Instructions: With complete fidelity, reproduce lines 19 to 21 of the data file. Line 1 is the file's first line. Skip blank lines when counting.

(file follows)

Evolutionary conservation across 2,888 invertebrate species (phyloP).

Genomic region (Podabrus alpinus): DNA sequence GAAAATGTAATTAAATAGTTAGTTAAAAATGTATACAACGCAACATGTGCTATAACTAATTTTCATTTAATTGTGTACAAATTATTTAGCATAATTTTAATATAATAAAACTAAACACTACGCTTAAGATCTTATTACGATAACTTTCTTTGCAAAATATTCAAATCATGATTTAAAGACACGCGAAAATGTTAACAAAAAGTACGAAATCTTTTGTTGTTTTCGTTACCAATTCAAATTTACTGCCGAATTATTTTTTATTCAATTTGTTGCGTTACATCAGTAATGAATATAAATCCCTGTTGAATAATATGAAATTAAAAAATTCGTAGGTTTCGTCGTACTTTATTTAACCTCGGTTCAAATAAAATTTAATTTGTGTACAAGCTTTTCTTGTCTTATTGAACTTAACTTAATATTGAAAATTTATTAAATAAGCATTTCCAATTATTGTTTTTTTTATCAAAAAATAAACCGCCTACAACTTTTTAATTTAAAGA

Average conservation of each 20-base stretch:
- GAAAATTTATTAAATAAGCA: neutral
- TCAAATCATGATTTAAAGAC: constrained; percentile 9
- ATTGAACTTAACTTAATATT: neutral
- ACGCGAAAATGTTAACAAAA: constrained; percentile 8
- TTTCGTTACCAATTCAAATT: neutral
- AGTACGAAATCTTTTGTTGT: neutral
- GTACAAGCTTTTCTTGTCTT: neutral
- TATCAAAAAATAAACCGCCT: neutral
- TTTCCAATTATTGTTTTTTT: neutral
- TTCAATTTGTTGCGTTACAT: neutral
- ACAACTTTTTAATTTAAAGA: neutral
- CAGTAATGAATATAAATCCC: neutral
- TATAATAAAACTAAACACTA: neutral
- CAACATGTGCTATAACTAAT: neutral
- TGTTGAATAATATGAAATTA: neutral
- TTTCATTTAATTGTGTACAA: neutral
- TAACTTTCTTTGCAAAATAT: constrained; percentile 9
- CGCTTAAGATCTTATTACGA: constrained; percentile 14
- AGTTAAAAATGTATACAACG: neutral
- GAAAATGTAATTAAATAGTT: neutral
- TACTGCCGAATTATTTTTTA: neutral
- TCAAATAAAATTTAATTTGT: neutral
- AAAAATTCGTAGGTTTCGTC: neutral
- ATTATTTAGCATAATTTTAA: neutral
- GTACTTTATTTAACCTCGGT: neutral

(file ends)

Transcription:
- TTTCATTTAATTGTGTACAA: neutral
- TAACTTTCTTTGCAAAATAT: constrained; percentile 9
- CGCTTAAGATCTTATTACGA: constrained; percentile 14